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Whiskey Tango Foxtrot sits comfortably in the ‘dramedy’ category, even though the marketing would lead audiences to believe that it was merely a dark comedy. This is a warning for all who attend to not expect belly laughs, but instead short bursts of laughter in between intense wartime moments and the promiscuous lifestyle of the foreign correspondent in Afghanistan. Author Kim Barker (Her surname was changed for the sake of the script) provides a fine balance of comedic situations in amongst the horrors of war. It is understandable why Tina Fey and her production team jumped at the opportunity to take Kim’s story to cinemas. The message of directors Glenn Ficarra and John Requa (Focus) battlefield adventure seems to be that in amongst the horrors of war, humor can be the salve to minimise the pain of the overall experience.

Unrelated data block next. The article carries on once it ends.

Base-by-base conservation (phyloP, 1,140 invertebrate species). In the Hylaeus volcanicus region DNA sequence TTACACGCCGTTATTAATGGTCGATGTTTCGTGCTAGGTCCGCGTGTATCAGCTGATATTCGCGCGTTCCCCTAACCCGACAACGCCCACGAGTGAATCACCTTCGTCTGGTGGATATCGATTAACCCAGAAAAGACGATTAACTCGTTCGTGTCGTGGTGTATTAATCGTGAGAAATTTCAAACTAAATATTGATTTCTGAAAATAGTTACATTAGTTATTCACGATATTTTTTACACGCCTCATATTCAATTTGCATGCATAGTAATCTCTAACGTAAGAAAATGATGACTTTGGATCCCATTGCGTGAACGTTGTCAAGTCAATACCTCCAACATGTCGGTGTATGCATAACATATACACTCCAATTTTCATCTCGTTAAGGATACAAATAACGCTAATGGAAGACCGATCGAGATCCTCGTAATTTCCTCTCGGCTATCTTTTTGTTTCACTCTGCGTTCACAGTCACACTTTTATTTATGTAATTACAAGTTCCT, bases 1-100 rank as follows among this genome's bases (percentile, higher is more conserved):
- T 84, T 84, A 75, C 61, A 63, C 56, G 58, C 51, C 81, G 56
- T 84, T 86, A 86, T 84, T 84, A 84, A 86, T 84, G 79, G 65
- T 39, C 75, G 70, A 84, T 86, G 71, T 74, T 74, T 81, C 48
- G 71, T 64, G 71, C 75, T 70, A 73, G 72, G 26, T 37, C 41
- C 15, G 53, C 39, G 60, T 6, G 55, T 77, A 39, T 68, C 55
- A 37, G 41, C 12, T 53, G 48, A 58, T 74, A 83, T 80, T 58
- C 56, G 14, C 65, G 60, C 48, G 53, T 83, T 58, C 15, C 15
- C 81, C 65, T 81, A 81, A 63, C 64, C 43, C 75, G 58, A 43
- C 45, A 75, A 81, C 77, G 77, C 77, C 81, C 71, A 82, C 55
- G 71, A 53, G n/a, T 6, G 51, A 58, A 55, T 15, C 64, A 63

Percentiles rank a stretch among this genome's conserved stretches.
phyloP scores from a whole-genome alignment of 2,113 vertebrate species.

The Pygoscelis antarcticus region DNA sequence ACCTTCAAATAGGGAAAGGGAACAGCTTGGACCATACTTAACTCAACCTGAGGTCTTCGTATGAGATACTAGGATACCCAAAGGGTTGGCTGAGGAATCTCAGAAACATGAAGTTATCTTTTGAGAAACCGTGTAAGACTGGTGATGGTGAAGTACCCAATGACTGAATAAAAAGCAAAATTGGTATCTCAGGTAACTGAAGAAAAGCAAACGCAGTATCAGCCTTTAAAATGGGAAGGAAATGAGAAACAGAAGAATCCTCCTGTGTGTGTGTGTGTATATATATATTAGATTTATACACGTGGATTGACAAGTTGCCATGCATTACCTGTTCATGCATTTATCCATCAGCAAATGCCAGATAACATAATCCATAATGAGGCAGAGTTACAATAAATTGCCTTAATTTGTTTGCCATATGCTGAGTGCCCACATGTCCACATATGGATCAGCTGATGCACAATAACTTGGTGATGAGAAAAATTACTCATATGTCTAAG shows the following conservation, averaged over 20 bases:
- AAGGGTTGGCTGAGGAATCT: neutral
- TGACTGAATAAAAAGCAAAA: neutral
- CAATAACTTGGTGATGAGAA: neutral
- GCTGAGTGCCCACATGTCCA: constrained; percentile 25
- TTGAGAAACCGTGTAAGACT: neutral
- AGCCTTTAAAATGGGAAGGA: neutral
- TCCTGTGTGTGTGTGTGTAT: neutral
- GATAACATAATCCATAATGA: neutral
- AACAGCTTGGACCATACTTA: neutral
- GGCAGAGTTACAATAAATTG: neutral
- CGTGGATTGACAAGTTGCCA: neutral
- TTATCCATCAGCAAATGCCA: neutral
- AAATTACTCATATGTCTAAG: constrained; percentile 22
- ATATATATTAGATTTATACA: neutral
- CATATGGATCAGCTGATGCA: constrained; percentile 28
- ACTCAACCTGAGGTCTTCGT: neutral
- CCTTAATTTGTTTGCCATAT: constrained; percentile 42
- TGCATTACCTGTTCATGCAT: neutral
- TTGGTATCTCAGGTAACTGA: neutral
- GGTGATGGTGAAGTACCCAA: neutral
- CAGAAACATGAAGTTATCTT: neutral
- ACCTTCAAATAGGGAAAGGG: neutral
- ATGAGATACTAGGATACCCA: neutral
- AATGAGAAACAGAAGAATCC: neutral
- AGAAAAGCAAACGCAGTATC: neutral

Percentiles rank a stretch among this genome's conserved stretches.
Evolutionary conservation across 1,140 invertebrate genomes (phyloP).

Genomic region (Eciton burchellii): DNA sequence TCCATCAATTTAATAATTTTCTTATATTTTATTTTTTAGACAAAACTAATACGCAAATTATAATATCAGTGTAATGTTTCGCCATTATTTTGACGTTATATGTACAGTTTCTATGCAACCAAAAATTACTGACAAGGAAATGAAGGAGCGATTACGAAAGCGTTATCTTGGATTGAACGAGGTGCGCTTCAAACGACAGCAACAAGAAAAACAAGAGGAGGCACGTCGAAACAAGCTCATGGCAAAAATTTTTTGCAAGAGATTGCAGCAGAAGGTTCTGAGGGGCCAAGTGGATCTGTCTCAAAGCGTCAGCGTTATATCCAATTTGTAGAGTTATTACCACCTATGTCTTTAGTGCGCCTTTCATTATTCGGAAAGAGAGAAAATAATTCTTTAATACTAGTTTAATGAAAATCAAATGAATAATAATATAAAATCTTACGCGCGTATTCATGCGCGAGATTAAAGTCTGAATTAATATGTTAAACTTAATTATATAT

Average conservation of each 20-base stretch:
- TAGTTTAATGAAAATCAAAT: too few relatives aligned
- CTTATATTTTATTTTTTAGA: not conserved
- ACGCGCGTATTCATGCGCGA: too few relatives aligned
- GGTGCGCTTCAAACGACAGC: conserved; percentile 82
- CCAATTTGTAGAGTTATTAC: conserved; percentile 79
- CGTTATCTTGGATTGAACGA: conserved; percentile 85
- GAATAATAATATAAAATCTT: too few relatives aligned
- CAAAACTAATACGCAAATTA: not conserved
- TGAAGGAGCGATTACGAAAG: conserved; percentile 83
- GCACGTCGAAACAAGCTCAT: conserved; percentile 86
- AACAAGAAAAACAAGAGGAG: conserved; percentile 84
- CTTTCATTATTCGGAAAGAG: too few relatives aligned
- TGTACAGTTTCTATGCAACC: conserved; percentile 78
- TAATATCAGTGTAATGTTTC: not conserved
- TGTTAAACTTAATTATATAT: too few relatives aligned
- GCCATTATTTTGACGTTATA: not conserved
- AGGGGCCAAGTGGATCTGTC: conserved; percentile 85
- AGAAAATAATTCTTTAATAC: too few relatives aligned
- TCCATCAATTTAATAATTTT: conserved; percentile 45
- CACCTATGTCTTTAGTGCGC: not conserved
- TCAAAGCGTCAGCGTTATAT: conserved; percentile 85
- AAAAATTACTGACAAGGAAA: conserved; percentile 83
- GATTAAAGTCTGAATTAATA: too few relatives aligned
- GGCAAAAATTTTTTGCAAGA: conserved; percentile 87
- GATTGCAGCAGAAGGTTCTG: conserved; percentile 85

In determining this balance of reality and comedy, this production has drawn in exceptional talent in front of the camera. Tina Fey leads the way in this pool of talent. Billy Bob Thornton, Margot Robbie and Martin Freeman deliver strong performances as the support characters, but do not steal the scenes from Fey. The only actor that gets close to taking the film out of the hands to this seasoned comedian is the relative unknown, Christopher Abbott (A Most Violent Year) who plays her interpreter and protector, Fahim. His subtle and quiet presence proves to be the primary conscience of the whole film.
Even with all of the talent, the key difficulty in watching Whiskey Tango Foxtrot is determining what is the most repulsive within the biographical sketch: the images of combat, the treatment of the Afghan people by the remnants of the Taliban or by the deplorable lifestyle choices of the foreign correspondents. The tension becomes whether this use of realistic artistic license is needed for the sake of showing all of the harsh components of this time in history. Ultimately, it is hard to get past the extreme adult nature of the film which does bring down the overall appeal of the film.
It had the potential to be an exceptional film, but it is hard to get past the confronting reality check of war and the human condition.